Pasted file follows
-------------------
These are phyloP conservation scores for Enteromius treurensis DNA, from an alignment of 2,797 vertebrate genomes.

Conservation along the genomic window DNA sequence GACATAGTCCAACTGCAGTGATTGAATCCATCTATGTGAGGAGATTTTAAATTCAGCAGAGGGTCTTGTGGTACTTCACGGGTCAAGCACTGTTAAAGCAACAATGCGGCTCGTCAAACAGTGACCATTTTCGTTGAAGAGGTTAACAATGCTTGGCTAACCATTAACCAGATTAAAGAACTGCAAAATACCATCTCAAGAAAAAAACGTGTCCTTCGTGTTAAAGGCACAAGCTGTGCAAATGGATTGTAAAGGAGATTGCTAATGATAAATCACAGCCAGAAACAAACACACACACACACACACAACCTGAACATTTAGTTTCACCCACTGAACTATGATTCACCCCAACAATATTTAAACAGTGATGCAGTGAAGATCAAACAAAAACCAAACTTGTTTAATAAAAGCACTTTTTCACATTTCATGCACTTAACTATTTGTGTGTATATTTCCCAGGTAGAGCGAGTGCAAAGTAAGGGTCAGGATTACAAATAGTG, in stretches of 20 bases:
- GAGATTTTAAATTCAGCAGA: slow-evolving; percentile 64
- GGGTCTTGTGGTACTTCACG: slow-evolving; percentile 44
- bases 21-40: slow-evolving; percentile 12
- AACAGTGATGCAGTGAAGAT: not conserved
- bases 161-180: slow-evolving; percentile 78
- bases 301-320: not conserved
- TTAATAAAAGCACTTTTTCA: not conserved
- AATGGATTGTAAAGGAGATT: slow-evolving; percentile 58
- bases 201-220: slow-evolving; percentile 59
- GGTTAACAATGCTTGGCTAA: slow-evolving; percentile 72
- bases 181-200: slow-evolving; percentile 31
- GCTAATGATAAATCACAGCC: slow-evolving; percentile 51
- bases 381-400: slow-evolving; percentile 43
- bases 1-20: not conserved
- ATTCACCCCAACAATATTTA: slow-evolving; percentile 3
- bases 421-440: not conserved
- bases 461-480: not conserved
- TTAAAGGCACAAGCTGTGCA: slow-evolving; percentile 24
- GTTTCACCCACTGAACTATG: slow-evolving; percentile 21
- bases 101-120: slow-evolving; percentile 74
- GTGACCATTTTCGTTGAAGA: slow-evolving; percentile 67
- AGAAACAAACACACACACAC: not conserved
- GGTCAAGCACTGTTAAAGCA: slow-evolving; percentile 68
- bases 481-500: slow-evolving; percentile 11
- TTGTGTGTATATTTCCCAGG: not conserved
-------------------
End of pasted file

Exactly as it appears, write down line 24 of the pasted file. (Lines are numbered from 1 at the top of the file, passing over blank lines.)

- AGAAACAAACACACACACAC: not conserved